Nowadays, the vast majority of players, both amateur and professional, use synthetic material strings, leaving the natural gut string secondary. Obviously, technology advances and new polymers emerge that are cheaper and more durable. But what about the sensations?
In this post, we are going to review the most important aspects of natural gut stringing and we are also going to see what are the advantages and disadvantages of playing tennis with this type of string.
The raw material used in the production of natural casing string, as its name suggests, has not undergone a transformation process, but comes directly from cow casings. In fact, the first strings used in tennis were made of this material and to this day it is still the preferred choice of some players, although it is normal to include it in a hybrid polyester gut string .
The benefits that the natural gut brings to our tennis are diverse. These strings are very elastic and give us a pretty good feeling of comfort and power. In that sense, they share certain similarities with the multifilament string, which we remember also came in handy to avoid vibrations in the elbow and prevent injuries. Obviously, the performance of the casing is much better and, in addition, they maintain the tension for longer than any synthetic material.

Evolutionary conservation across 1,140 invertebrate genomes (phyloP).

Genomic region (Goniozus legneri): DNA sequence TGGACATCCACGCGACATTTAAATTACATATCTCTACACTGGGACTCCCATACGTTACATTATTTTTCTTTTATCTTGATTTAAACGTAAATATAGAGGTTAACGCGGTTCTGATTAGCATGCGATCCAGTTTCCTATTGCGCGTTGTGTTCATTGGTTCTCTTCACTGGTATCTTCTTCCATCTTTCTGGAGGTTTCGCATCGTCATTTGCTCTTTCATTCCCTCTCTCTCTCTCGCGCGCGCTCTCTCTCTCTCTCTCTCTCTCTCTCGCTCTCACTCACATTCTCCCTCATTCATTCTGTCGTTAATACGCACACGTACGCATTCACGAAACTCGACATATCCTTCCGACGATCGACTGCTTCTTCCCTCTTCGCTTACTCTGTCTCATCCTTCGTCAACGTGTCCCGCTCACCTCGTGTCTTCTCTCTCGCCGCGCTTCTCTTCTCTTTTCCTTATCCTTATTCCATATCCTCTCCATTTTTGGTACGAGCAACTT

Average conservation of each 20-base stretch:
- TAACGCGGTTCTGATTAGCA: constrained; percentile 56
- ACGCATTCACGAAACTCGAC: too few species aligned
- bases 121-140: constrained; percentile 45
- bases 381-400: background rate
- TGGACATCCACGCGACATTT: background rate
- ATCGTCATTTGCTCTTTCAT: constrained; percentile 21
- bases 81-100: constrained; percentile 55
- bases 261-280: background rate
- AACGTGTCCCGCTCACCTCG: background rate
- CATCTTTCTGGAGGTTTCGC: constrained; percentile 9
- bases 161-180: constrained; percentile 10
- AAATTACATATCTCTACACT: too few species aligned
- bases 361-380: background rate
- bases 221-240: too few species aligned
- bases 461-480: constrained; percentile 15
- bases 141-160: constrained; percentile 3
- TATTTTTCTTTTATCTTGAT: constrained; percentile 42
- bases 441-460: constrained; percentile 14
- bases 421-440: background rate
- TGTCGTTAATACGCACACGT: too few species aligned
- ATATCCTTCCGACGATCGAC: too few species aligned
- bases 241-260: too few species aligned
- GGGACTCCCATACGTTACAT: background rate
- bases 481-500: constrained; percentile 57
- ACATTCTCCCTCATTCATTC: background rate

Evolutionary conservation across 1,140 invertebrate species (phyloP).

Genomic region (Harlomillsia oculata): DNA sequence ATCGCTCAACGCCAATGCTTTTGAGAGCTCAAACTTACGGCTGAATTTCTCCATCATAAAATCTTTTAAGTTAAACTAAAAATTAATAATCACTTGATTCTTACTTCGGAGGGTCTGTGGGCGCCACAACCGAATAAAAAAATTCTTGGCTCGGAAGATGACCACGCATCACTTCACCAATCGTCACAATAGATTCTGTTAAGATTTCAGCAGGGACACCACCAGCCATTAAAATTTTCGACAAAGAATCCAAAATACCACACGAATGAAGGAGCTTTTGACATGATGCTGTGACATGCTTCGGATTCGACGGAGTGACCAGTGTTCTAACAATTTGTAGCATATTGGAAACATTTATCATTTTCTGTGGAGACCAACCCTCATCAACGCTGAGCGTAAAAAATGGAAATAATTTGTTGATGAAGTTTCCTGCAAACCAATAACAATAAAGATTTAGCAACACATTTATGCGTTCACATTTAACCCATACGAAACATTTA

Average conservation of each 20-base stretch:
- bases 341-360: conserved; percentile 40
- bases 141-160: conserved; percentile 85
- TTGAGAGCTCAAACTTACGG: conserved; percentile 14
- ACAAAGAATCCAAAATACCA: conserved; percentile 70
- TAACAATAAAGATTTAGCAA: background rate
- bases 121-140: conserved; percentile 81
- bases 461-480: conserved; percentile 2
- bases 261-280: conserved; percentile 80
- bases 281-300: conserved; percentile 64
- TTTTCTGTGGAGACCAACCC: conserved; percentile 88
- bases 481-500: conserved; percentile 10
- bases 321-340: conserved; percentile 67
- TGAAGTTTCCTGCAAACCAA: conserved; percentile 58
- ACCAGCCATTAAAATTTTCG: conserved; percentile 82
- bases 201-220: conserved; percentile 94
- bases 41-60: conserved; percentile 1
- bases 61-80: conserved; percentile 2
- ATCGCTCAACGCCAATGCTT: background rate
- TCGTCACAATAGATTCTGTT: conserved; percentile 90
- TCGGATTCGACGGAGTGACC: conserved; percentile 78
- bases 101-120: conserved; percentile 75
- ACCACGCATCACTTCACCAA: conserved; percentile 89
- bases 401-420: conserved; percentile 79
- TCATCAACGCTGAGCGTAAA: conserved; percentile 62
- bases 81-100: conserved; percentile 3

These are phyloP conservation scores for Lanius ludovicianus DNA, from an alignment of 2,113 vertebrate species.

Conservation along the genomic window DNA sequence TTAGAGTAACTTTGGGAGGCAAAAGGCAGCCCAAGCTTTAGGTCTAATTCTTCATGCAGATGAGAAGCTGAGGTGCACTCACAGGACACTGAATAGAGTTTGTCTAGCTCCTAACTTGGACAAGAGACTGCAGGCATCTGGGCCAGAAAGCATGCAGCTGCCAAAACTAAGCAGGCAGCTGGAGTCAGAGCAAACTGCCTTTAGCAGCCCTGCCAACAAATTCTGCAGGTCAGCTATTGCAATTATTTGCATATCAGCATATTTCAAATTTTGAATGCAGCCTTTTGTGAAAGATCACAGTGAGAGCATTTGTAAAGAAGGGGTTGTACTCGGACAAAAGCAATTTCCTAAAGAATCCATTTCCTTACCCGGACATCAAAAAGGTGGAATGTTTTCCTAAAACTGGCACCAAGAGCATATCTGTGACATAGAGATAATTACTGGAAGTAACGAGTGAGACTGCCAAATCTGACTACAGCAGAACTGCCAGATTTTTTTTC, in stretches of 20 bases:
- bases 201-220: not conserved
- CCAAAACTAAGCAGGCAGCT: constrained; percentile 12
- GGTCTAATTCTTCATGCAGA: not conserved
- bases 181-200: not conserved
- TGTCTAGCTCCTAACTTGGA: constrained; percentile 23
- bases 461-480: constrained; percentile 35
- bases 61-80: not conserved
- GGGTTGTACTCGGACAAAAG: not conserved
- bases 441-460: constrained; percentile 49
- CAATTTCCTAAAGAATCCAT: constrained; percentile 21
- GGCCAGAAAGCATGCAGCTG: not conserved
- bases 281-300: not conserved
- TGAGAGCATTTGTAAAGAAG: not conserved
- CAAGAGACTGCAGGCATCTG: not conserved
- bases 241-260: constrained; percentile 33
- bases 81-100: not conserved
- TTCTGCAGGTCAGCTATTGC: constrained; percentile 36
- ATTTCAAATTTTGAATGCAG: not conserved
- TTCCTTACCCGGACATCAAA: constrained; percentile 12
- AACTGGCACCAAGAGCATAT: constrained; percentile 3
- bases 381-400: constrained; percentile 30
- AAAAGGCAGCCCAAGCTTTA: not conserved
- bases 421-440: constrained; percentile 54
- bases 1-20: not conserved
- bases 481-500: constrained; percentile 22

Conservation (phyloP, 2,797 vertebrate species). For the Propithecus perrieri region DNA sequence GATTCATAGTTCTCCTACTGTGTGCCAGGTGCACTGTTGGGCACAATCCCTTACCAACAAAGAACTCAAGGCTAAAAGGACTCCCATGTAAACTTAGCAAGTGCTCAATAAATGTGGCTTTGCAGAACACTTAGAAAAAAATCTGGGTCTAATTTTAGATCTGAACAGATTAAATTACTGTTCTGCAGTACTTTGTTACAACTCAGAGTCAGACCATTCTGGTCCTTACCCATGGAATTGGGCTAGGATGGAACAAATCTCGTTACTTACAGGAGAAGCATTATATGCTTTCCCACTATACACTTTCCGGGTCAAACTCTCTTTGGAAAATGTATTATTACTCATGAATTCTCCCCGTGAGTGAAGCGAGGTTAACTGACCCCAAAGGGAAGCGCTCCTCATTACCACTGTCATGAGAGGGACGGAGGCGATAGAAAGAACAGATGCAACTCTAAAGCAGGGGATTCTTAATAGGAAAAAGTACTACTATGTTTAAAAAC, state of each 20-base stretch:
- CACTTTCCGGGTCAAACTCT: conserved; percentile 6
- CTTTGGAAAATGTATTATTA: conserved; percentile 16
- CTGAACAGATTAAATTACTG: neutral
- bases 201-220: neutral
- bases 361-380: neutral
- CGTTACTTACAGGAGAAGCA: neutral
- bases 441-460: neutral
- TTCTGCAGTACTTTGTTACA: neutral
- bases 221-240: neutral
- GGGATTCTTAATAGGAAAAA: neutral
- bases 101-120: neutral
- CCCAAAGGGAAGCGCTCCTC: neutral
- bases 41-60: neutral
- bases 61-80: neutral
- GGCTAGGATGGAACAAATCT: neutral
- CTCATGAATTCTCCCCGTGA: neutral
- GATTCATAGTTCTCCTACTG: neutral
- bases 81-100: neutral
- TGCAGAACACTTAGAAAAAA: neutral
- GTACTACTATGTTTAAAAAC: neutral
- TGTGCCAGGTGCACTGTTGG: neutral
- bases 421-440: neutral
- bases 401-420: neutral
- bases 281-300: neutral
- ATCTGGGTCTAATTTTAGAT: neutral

Like everything in life, everything has its good part and its bad part, and the natural gut string was not going to be less. First of all, if you want to string your racket with strings of this type, you will have to scratch your pocket a bit, because you will not have an individual set of this material for less than 25 euros. And that’s not the thing, because durability is not the strong point of the natural gut either; its resistance to humidity is very poor and it is much more delicate than other synthetic materials. These disadvantages are compelling reasons for not regularly seeing club players playing with these strings.